while blending components inventories decreased last week. Distillate fuel inventories
    decreased by 2.1 million barrels last week and are about 4% below the five year average
    for this time of year. Propane/propylene inventories increased by 3.7 million barrels last
    week and are about 14% above the five year average for this time of year. Total
    commercial petroleum inventories decreased last week by 11.2 million barrels last week.

    Total products supplied over the last four-week period averaged 21.7 million barrels per
    day, up by 2.3% from the same period last year. Over the past four weeks, motor gasoline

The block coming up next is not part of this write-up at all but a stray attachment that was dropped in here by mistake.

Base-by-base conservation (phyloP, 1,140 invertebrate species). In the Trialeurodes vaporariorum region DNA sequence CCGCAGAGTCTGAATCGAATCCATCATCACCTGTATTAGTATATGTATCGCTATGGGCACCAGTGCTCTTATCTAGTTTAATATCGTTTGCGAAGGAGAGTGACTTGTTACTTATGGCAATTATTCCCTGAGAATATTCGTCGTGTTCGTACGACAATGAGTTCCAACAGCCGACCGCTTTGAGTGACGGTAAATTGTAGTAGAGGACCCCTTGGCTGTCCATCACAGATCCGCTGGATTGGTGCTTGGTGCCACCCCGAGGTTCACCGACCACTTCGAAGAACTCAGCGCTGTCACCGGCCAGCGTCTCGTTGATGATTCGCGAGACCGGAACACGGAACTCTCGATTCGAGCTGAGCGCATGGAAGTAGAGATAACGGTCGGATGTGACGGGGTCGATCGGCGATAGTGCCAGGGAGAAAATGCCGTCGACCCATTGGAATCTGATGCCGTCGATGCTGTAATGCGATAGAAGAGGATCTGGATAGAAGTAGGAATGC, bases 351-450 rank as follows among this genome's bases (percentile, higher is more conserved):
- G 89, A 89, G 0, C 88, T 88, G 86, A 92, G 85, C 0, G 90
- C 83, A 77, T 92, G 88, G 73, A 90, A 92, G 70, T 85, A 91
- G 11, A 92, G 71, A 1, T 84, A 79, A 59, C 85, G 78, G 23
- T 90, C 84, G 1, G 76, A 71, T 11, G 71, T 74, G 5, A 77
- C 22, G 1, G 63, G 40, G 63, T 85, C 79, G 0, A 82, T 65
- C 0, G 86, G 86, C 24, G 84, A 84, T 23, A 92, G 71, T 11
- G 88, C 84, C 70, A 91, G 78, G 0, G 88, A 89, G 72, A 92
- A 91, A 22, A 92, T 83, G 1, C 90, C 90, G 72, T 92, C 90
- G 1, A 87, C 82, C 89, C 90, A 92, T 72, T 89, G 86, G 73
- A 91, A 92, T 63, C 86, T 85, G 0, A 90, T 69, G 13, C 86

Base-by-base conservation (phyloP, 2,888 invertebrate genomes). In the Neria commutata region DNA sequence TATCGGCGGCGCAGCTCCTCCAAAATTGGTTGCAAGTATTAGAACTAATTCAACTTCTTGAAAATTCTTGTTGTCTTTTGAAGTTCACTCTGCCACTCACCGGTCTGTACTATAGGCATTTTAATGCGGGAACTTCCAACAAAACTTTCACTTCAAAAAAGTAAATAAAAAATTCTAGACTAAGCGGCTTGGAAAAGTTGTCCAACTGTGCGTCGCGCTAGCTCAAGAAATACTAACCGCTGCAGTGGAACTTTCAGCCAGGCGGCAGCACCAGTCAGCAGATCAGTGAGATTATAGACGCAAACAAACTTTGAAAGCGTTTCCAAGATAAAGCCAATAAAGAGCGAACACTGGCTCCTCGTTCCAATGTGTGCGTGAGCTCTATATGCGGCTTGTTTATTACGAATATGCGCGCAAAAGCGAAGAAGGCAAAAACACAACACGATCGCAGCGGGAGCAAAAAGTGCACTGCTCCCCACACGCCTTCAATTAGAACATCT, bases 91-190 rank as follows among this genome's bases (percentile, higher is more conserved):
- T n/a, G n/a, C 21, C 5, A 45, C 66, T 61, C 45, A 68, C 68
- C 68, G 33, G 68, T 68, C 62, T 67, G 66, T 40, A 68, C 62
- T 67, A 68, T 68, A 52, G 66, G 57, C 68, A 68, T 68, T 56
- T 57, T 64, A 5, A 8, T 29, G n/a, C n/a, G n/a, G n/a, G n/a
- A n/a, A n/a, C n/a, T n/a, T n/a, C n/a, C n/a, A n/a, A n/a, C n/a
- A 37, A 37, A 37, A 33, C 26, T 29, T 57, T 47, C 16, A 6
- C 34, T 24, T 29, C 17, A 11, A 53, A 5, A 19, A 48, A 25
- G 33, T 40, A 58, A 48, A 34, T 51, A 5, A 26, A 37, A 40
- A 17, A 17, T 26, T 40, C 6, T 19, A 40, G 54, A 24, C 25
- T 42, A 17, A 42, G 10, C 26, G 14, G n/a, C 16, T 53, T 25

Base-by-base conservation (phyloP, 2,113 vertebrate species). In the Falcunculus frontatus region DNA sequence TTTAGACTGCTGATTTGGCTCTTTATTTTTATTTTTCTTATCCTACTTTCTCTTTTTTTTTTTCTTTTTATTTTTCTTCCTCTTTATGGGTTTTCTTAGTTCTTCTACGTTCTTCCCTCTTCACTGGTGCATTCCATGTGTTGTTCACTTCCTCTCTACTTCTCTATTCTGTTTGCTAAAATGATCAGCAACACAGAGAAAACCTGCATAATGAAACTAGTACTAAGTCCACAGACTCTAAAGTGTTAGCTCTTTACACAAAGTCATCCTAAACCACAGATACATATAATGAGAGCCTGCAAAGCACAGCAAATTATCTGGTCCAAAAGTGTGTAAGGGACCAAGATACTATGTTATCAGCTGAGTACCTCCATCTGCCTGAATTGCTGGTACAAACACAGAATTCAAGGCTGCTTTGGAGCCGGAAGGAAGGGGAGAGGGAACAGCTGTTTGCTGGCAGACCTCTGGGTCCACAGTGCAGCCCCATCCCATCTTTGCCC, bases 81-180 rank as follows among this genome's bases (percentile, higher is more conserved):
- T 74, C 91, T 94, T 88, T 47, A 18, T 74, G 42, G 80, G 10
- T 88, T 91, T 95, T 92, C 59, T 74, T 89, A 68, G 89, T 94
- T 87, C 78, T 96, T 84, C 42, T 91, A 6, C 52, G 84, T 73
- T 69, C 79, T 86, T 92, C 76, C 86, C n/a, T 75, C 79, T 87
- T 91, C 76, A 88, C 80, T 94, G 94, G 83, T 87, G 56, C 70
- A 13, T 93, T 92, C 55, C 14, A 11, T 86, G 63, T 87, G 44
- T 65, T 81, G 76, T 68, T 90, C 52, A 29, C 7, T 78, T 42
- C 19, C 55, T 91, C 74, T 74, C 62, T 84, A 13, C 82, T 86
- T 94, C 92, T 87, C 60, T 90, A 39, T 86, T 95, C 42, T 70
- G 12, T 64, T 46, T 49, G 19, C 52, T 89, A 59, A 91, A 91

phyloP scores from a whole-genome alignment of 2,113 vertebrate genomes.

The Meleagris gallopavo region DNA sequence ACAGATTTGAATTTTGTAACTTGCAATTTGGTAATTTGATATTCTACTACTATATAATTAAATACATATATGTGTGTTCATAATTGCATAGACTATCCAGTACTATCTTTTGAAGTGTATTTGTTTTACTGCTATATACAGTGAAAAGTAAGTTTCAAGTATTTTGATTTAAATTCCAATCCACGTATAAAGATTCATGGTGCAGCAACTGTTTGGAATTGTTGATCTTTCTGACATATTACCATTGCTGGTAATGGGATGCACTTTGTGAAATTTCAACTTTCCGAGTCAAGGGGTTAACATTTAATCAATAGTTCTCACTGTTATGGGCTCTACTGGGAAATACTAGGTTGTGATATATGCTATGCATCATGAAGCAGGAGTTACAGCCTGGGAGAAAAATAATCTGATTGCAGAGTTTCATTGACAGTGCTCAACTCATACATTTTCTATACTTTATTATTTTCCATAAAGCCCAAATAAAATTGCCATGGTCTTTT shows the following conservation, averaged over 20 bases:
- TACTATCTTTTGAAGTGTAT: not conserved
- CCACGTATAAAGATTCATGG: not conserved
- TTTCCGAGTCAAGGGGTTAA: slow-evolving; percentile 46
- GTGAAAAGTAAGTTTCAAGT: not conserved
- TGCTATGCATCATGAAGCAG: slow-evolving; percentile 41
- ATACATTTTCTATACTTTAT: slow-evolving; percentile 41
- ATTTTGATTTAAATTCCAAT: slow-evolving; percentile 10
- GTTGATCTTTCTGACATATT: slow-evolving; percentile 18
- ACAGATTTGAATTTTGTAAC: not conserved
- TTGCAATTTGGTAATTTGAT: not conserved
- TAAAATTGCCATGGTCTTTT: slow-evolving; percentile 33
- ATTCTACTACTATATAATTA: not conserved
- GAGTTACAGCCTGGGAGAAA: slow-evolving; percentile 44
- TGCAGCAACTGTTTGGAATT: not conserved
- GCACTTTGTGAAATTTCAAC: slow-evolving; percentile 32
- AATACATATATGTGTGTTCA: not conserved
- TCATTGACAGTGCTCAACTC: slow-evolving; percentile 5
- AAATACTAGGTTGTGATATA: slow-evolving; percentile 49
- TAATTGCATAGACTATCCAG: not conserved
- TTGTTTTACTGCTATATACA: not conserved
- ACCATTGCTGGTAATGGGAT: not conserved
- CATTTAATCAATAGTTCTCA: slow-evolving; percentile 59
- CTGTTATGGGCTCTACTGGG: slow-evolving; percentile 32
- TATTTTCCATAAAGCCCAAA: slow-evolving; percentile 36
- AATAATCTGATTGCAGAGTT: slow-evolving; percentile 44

product supplied averaged 9.8 million barrels per day, up by 2.4% from the same period
    last year. Distillate fuel product supplied averaged 3.9 million barrels per day over the
    past four weeks, down by 5.5% from the same period last year. Jet fuel product supplied
    was down 1.2% compared with the same four-week period last yea

  27. Robert Inget on Wed, 28th Aug 2019 9:38 am 

    OK Here’s your answer. (around consumption)

    Demand remains heavy. Gasoline turned up this week.

    Farmers dictate diesel demand.
    Expect more bean and corn farmers to be bought up by corporate interests.

    Wasn’t that the plan?

  28. Robert Inget on Wed, 28th Aug 2019 9:54 am 

    Giovanni Staunovo
    @staunovo
    (my comment)
    11m
    US crude imports by country in kbpd (w/w changes)

    Canada -429 to 3201 (cutting production)